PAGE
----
In his spare time, he participated in athletics and mountaineering. He also contributed to the Saturday Review, Fraser, Macmillan, the Fortnightly, and other periodicals. He was already known as a climber, as a contributor to Peaks, Passes and Glaciers (1862), and as one of the earliest presidents of the Alpine Club, when, in 1871, in commemoration of his own first ascents in the Alps, he published The Playground of Europe, which immediately became a mountaineering classic, drawing—together with Whymper's Scrambles Amongst the Alps—successive generations of its readers to the Alps.
During the eleven years of his editorship, in addition to three volumes of critical studies, he made two valuable contributions to philosophical history and theory. The first was The History of English Thought in the Eighteenth Century (1876 and 1881). This work was generally recognised as an important addition to philosophical literature and led immediately to Stephen's election at the Athenaeum Club in 1877. The second was The Science of Ethics (1882). It was extensively adopted as a textbook on the subject and made him the best-known proponent of evolutionary ethics in late-nineteenth-century Britain. He was elected a member of the American Antiquarian Society in 1901.
Stephen also served as the first editor (1885–91) of the Dictionary of National Biography.
As an adult, Stephen was an agnostic atheist who wrote extensively about his views. In Social Rights and Duties, he explained how he came to lose his faith of his parents: "When I ceased to accept the teaching of my youth, it was not so much a process of giving up beliefs as of discovering that I never really believed." His second wife, Julia, was similarly activist in her writings on agnosticism.
He advocated for more people of this view to claim the label "agnostic" for themselves, eschewing the harder associations of the unadorned term "atheist", reflecting the fact that no one who claims a disbelief in gods does so on the basis of professing absolute knowledge about the universe. He concluded his essay, "An Agnostic's Apology," with a reply to religious critics who hold atheists and agnostics in contempt, writing:
"Til then, we shall be content to admit openly what you whisper under your breath or hide in technical jargon, that the ancient secret is secret still; that man knows nothing of the Infinite and Absolute; and that, knowing nothing, he had better not be dogmatic about his ignorance. And, meanwhile, we will endeavour to be as charitable as possible, and whilst you trumpet forth officially your contempt for our skepticism, we will at least try to believe that you are imposed upon by your own bluster."— Leslie Stephen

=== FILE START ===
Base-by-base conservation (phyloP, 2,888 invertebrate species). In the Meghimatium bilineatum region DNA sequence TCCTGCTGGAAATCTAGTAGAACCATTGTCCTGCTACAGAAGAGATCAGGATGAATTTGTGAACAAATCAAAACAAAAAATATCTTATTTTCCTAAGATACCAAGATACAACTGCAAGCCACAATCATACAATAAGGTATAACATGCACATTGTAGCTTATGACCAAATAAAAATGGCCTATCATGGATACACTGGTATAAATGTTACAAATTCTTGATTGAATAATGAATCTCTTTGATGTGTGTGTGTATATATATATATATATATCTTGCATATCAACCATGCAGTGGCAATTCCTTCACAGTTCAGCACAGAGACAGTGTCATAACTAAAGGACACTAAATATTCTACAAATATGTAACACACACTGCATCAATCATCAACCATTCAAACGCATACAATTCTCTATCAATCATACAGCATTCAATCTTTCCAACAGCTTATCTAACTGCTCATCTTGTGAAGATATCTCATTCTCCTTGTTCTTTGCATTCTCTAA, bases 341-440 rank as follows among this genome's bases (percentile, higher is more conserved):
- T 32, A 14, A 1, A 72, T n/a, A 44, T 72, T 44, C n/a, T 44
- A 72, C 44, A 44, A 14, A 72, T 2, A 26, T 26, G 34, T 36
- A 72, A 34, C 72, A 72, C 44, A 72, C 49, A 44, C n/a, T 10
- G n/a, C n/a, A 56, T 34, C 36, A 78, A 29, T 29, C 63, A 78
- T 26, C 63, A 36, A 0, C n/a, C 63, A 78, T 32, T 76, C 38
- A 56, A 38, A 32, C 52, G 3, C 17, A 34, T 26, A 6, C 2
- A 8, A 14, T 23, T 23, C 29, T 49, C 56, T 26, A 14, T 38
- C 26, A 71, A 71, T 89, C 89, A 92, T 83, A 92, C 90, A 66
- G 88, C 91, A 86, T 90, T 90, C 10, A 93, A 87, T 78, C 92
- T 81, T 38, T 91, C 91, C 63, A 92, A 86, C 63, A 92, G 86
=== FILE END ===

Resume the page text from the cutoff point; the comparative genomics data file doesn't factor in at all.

Stephen was very involved in the organised humanist movement, even serving multiple terms as President of the West London Ethical Society (part of the Union of Ethical Societies, which became Humanists UK). He gave numerous addresses and lectures to the ethical society during his tenure as President, which are collected at length across multiple volumes of humanist writing. He was an active organiser in the movement, and in one lecture, entitled "The aims of ethical societies," set about the task of defining the broader social purpose which animated the wider Ethical movement at that time.
Stephen was one of the most prominent figures in the golden age of alpinism (the period between Wills's ascent of the Wetterhorn in 1854 and Whymper's ascent of the Matterhorn in 1865) during which many major alpine peaks saw their first ascents. Joining the Alpine Club in 1857 (the year of its formation), Stephen made the first ascent, usually in the company of his favourite Swiss guide Melchior Anderegg, of the following peaks:
He was President of the Alpine Club from 1865–68 and edited the Alpine Journal, 1868–1872.
He died in Kensington and is buried in the eastern section of Highgate Cemetery in the raised section alongside the northern path. His daughter, Virginia Woolf, was badly affected by his death and she was cared for by his sister, Caroline. Woolf in 1922 created a detailed psychological portrait of him in the fictional character of Mr. Ramsay in her classic novel, To the Lighthouse, (as well as of her mother as Mrs. Ramsay). (Ref: The Diaries and Letters of Virginia Woolf) His probate is worded: STEPHEN sir Leslie of 22 Hyde Park-gate Middlesex K.C.B. probate London 23 March to George Herbert Duckworth and Gerald de L'Etang Duckworth esquires Effects £15715 6s. 6d.
|Stephen Family Tree|